by Permian Global

February 1, 2023

On the 17th of September, 2022,  Juan Chang, Head of Technical Operations presented a TEDx talk in Fiesole, Italy.


The tree and the rodent

This story begins with an odd couple: a tree and a rodent. They both live in the Peruvian Amazon, where I also lived 20 years ago…

The tree is the Brazil nut tree, one of the tallest and oldest trees in the Amazon that can grow up to 50 meters tall. It produces a fruit that looks like a coconut, heavy and strong like a coconut. That fruit contains the seeds which are the Brazil nuts, that we sometimes find in our snacks. The only animal in the forest that can open this fruit is a rodent, which is called the Agouti – who looks like an oversized Hamster.

The Agouti opens these coconut-like fruits with its teeth and after eating some of them, it stores the remaining nuts in its mouth – much like a hamster – then goes around the forest to bury the nuts with plans to eat them later. But our friend the Agouti, suffers from a bad memory and tends to forget where some of the nuts were buried – those are the ones that may later become trees. This special relationship, that resulted from years of evolution, allowed these species to co-exist in harmony.


Human evolution

Imagine that 5 to 7 million years ago, our ancestors who lived in closed forest habitats, had also harmonic relationships with the environment they were living in at that time.

Over hundreds of years of evolution, they developed new skills and features that allowed them to transform the environment and create the cities we live in, to change the land to produce food, and ultimately affecting the global climate system.


Theater and Roman empire

For example, let’s admire and consider this great venue around us today, a legacy from the Roman empire. A couple of thousand years ago, this place was probably covered by forest before this theatre was built.

In fact, the expansion of the Roman empire had a major impact on the Mediterranean forests, which in turn, may have influenced the downfall of the empire itself.

Some authors suggest that, because of the scarcity of wood for shipbuilding, its military power was reduced, as well as the economic performance was undermined as wood had to be hauled from further and further away, leaving Rome more vulnerable to problems of invasion and internal division.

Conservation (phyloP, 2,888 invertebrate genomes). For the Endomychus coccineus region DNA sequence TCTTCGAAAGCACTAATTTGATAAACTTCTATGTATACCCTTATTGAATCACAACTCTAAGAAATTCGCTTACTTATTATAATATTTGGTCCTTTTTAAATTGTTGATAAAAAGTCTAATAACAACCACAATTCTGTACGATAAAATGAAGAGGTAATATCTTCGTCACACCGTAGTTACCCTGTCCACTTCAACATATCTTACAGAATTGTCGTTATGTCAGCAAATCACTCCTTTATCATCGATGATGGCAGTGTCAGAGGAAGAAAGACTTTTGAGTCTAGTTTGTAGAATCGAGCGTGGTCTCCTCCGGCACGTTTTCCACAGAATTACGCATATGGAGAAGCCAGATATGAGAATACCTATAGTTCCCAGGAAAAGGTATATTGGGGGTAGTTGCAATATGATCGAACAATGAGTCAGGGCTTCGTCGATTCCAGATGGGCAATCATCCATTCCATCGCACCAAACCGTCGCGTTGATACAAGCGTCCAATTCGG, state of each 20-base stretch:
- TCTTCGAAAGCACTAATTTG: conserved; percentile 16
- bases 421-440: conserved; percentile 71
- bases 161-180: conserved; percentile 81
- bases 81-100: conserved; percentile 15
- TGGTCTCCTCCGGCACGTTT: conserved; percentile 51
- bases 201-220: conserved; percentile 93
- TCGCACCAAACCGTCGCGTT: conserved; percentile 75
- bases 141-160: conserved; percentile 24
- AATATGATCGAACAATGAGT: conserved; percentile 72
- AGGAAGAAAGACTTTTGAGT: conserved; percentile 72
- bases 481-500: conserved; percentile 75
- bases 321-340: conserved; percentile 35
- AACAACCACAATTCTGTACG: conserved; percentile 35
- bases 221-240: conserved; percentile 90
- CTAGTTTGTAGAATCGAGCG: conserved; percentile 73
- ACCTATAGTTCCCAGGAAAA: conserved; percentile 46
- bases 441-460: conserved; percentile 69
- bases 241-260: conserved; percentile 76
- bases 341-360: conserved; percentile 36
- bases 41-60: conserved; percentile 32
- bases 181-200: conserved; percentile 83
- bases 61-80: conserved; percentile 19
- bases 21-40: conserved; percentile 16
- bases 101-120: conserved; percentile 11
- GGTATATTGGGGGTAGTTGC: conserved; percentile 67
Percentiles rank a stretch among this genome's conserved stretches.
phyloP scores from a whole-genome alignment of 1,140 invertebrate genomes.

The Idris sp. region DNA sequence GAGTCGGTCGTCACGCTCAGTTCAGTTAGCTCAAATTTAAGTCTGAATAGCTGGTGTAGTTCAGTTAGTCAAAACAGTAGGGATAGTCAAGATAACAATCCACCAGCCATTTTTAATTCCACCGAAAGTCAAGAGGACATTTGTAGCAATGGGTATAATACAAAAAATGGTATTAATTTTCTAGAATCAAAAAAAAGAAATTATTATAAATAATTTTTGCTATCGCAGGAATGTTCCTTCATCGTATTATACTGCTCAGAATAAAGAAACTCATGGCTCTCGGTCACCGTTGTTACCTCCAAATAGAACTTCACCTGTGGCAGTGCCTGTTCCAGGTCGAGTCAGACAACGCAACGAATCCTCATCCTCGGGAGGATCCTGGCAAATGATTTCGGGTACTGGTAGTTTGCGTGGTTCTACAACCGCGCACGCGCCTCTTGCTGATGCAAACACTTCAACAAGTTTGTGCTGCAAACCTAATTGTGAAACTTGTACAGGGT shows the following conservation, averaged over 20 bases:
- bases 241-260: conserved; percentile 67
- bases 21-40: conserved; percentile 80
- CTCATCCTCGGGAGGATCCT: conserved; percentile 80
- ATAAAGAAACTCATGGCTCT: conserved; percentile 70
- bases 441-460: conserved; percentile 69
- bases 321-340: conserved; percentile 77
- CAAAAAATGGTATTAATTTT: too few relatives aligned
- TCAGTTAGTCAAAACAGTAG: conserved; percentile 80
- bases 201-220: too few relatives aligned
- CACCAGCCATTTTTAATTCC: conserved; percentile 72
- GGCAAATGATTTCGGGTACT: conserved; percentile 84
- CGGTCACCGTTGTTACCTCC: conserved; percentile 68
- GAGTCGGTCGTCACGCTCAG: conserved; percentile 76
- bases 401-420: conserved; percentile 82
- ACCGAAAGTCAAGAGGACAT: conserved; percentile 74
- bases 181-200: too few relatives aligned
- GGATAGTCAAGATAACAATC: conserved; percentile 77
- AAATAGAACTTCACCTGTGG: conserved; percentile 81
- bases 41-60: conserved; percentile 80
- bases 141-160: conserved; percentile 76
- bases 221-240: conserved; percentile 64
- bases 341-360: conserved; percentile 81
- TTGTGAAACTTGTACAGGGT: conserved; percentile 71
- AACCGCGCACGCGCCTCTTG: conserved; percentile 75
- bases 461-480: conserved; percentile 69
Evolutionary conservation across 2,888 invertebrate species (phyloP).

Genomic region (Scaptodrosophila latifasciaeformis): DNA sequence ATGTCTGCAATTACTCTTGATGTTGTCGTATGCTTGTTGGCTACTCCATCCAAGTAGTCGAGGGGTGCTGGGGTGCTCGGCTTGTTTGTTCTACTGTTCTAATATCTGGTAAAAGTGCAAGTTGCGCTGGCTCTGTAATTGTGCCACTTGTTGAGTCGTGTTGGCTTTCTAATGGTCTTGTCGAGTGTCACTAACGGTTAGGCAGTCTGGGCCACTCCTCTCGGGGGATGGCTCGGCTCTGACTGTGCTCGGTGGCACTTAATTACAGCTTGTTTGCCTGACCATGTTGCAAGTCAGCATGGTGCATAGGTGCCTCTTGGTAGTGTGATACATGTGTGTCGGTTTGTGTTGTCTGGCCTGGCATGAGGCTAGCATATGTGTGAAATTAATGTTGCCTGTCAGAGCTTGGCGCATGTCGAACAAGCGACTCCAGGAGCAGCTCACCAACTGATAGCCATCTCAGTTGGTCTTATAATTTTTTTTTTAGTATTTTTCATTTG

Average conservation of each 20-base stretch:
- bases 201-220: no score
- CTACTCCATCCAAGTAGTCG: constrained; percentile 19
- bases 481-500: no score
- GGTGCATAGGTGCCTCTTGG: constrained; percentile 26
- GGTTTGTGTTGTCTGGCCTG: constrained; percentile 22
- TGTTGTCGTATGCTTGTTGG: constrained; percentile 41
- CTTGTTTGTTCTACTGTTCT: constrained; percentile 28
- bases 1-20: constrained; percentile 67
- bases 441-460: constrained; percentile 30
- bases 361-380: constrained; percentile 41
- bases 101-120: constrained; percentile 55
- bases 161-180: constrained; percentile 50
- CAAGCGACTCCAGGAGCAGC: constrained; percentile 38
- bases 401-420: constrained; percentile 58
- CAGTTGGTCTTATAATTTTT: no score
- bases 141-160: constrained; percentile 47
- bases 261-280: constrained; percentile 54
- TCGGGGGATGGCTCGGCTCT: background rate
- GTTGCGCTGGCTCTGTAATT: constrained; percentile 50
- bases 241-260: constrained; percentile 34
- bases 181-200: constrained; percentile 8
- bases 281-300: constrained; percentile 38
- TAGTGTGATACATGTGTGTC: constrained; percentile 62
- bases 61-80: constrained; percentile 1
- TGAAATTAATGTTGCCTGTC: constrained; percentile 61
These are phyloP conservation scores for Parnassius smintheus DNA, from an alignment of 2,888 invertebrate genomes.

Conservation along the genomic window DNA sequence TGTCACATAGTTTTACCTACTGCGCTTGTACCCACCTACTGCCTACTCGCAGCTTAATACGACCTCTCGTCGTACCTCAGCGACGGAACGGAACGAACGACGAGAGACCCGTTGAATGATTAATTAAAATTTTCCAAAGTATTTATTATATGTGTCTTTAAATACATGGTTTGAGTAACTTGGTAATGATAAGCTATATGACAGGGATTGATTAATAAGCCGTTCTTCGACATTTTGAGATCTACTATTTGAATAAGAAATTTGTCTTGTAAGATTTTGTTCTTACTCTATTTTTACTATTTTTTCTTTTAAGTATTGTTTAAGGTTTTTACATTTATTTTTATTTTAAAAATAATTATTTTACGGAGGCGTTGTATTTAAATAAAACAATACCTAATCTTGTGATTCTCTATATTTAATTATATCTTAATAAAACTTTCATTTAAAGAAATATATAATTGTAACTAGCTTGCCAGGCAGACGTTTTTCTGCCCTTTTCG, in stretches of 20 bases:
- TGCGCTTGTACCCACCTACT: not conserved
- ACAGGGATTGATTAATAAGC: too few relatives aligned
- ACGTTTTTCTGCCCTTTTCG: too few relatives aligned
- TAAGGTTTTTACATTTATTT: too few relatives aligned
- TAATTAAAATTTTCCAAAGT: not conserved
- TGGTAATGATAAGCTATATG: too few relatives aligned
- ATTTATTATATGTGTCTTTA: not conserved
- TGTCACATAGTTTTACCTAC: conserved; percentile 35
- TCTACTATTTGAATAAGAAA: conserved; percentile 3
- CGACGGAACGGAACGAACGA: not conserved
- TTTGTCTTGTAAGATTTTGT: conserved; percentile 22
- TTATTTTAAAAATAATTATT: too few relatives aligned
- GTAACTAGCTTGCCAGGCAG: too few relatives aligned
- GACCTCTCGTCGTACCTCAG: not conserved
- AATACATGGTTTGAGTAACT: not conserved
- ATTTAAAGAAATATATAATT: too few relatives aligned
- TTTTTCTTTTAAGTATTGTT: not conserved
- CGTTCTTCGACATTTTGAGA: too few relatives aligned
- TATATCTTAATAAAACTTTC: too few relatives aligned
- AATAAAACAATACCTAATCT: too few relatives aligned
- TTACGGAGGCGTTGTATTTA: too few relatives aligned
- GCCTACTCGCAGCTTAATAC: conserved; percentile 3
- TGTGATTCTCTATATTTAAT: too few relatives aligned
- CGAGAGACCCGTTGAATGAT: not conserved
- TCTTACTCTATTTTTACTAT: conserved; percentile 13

As the German philosopher Georg Hegel would say, “the only thing we learn from history is that we learn nothing from history


Global deforestation

And here we are… In the last 30 years, 420 million hectares of forests were lost or equivalent to 1 million hectares per month. To have a better picture of the dimension of this. Imagine the entire city of Florence (which is around 10,000 ha) covered with dense forests and then multiply that by 100. This is the extent of forests lost every month.


Deforestation and humanity – extinction

Deforestation today is behind the main causes of the major threats to humanity, including climate change, biodiversity loss and increasing food scarcity.

Around 1.3 billion people or 1/5 of the global population – depend on forests for employment, forest products and maintaining livelihoods. Around 300 – 350 million people, about half of whom are indigenous, live within or near forest and depend almost entirely on forests for their subsistence.


Ecosystem services – glass of water

We receive vital ecosystem services from forests – local and global climate regulation, fresh water, soil protection, air purification, pollination, the list goes on and on and ultimately, also includes the food crops we all rely on.

If you had a glass of water or had a cup of coffee today, you need to thank the forests for them. 75% of the world’s accessible freshwater used for domestic, agricultural, and industrial purposes comes from forest watersheds and wetlands. Also, the productivity of coffee crops increases when planted near forest areas because of the higher presence of pollinators.

Forest emissions and flying rivers

We have heard many times today that forests are essential to address climate change. Around 30% of the global emissions that cause climate change come from deforestation and agriculture, mostly from tropical countries.

It’s not only emissions that cause the increase in temperatures, but also the disruption of ecological processes that contribute to regulating the climate.